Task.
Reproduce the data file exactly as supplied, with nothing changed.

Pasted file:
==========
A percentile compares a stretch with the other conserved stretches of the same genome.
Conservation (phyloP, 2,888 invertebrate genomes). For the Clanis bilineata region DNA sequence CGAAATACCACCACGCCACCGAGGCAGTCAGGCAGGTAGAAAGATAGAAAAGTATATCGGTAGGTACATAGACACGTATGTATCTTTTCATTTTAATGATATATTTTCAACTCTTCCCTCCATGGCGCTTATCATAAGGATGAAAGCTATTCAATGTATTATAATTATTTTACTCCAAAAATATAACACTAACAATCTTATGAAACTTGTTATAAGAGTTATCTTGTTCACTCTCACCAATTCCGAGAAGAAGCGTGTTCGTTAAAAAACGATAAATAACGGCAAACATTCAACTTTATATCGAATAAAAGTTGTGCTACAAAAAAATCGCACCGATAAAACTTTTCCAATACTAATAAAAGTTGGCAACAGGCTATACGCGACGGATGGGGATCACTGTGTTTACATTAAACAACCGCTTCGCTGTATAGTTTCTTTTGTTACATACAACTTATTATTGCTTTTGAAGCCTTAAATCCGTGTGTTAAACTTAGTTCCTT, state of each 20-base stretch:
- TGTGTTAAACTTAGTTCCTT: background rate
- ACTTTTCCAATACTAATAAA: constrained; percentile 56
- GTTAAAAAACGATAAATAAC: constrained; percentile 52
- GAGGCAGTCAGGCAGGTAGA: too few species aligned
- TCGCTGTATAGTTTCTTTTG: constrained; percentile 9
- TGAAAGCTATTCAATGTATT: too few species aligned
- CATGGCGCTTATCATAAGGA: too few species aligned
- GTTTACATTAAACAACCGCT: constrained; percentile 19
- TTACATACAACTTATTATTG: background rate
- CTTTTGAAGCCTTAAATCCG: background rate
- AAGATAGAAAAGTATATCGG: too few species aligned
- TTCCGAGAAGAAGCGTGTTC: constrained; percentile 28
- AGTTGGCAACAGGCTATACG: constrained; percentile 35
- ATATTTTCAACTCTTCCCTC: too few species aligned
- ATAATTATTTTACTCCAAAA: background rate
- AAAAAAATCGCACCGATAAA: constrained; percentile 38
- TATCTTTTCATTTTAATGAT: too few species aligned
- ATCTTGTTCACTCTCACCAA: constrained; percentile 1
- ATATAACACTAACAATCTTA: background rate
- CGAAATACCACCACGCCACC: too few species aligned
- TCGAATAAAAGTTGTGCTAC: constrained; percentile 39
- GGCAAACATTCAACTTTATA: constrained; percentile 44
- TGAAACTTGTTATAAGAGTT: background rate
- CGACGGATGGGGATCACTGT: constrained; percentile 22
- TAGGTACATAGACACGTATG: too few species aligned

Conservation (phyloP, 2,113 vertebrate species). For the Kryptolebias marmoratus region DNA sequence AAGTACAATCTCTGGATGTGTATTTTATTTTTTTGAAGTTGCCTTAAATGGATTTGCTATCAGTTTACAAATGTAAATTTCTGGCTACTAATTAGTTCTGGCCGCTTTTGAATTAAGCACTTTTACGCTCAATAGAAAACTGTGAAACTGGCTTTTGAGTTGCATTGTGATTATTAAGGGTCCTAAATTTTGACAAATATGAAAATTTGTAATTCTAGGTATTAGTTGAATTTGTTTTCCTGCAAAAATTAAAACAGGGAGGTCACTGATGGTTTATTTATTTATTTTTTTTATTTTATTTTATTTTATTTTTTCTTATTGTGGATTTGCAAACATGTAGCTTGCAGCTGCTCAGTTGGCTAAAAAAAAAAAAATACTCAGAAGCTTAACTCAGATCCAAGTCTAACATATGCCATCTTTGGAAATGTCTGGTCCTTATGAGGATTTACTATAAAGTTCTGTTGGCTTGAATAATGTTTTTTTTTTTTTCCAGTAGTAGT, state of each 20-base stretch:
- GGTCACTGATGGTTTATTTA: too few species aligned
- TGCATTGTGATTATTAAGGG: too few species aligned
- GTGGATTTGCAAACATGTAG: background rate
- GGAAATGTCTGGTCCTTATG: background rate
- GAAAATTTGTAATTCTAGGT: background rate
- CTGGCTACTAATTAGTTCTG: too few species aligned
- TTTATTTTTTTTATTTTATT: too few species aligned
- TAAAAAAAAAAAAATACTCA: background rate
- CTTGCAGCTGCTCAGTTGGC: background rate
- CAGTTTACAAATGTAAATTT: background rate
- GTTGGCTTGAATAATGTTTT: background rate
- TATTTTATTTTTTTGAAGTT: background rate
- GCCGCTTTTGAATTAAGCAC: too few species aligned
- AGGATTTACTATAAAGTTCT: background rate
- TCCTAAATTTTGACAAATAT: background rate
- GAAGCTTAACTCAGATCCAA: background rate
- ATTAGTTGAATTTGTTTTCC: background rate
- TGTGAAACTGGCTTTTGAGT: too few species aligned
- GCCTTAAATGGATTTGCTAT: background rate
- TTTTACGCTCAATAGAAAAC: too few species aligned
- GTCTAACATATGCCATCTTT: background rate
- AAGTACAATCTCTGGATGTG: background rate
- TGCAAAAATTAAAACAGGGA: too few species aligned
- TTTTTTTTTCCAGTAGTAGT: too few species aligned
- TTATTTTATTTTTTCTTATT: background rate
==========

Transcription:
A percentile compares a stretch with the other conserved stretches of the same genome.
Conservation (phyloP, 2,888 invertebrate genomes). For the Clanis bilineata region DNA sequence CGAAATACCACCACGCCACCGAGGCAGTCAGGCAGGTAGAAAGATAGAAAAGTATATCGGTAGGTACATAGACACGTATGTATCTTTTCATTTTAATGATATATTTTCAACTCTTCCCTCCATGGCGCTTATCATAAGGATGAAAGCTATTCAATGTATTATAATTATTTTACTCCAAAAATATAACACTAACAATCTTATGAAACTTGTTATAAGAGTTATCTTGTTCACTCTCACCAATTCCGAGAAGAAGCGTGTTCGTTAAAAAACGATAAATAACGGCAAACATTCAACTTTATATCGAATAAAAGTTGTGCTACAAAAAAATCGCACCGATAAAACTTTTCCAATACTAATAAAAGTTGGCAACAGGCTATACGCGACGGATGGGGATCACTGTGTTTACATTAAACAACCGCTTCGCTGTATAGTTTCTTTTGTTACATACAACTTATTATTGCTTTTGAAGCCTTAAATCCGTGTGTTAAACTTAGTTCCTT, state of each 20-base stretch:
- TGTGTTAAACTTAGTTCCTT: background rate
- ACTTTTCCAATACTAATAAA: constrained; percentile 56
- GTTAAAAAACGATAAATAAC: constrained; percentile 52
- GAGGCAGTCAGGCAGGTAGA: too few species aligned
- TCGCTGTATAGTTTCTTTTG: constrained; percentile 9
- TGAAAGCTATTCAATGTATT: too few species aligned
- CATGGCGCTTATCATAAGGA: too few species aligned
- GTTTACATTAAACAACCGCT: constrained; percentile 19
- TTACATACAACTTATTATTG: background rate
- CTTTTGAAGCCTTAAATCCG: background rate
- AAGATAGAAAAGTATATCGG: too few species aligned
- TTCCGAGAAGAAGCGTGTTC: constrained; percentile 28
- AGTTGGCAACAGGCTATACG: constrained; percentile 35
- ATATTTTCAACTCTTCCCTC: too few species aligned
- ATAATTATTTTACTCCAAAA: background rate
- AAAAAAATCGCACCGATAAA: constrained; percentile 38
- TATCTTTTCATTTTAATGAT: too few species aligned
- ATCTTGTTCACTCTCACCAA: constrained; percentile 1
- ATATAACACTAACAATCTTA: background rate
- CGAAATACCACCACGCCACC: too few species aligned
- TCGAATAAAAGTTGTGCTAC: constrained; percentile 39
- GGCAAACATTCAACTTTATA: constrained; percentile 44
- TGAAACTTGTTATAAGAGTT: background rate
- CGACGGATGGGGATCACTGT: constrained; percentile 22
- TAGGTACATAGACACGTATG: too few species aligned

Conservation (phyloP, 2,113 vertebrate species). For the Kryptolebias marmoratus region DNA sequence AAGTACAATCTCTGGATGTGTATTTTATTTTTTTGAAGTTGCCTTAAATGGATTTGCTATCAGTTTACAAATGTAAATTTCTGGCTACTAATTAGTTCTGGCCGCTTTTGAATTAAGCACTTTTACGCTCAATAGAAAACTGTGAAACTGGCTTTTGAGTTGCATTGTGATTATTAAGGGTCCTAAATTTTGACAAATATGAAAATTTGTAATTCTAGGTATTAGTTGAATTTGTTTTCCTGCAAAAATTAAAACAGGGAGGTCACTGATGGTTTATTTATTTATTTTTTTTATTTTATTTTATTTTATTTTTTCTTATTGTGGATTTGCAAACATGTAGCTTGCAGCTGCTCAGTTGGCTAAAAAAAAAAAAATACTCAGAAGCTTAACTCAGATCCAAGTCTAACATATGCCATCTTTGGAAATGTCTGGTCCTTATGAGGATTTACTATAAAGTTCTGTTGGCTTGAATAATGTTTTTTTTTTTTTCCAGTAGTAGT, state of each 20-base stretch:
- GGTCACTGATGGTTTATTTA: too few species aligned
- TGCATTGTGATTATTAAGGG: too few species aligned
- GTGGATTTGCAAACATGTAG: background rate
- GGAAATGTCTGGTCCTTATG: background rate
- GAAAATTTGTAATTCTAGGT: background rate
- CTGGCTACTAATTAGTTCTG: too few species aligned
- TTTATTTTTTTTATTTTATT: too few species aligned
- TAAAAAAAAAAAAATACTCA: background rate
- CTTGCAGCTGCTCAGTTGGC: background rate
- CAGTTTACAAATGTAAATTT: background rate
- GTTGGCTTGAATAATGTTTT: background rate
- TATTTTATTTTTTTGAAGTT: background rate
- GCCGCTTTTGAATTAAGCAC: too few species aligned
- AGGATTTACTATAAAGTTCT: background rate
- TCCTAAATTTTGACAAATAT: background rate
- GAAGCTTAACTCAGATCCAA: background rate
- ATTAGTTGAATTTGTTTTCC: background rate
- TGTGAAACTGGCTTTTGAGT: too few species aligned
- GCCTTAAATGGATTTGCTAT: background rate
- TTTTACGCTCAATAGAAAAC: too few species aligned
- GTCTAACATATGCCATCTTT: background rate
- AAGTACAATCTCTGGATGTG: background rate
- TGCAAAAATTAAAACAGGGA: too few species aligned
- TTTTTTTTTCCAGTAGTAGT: too few species aligned
- TTATTTTATTTTTTCTTATT: background rate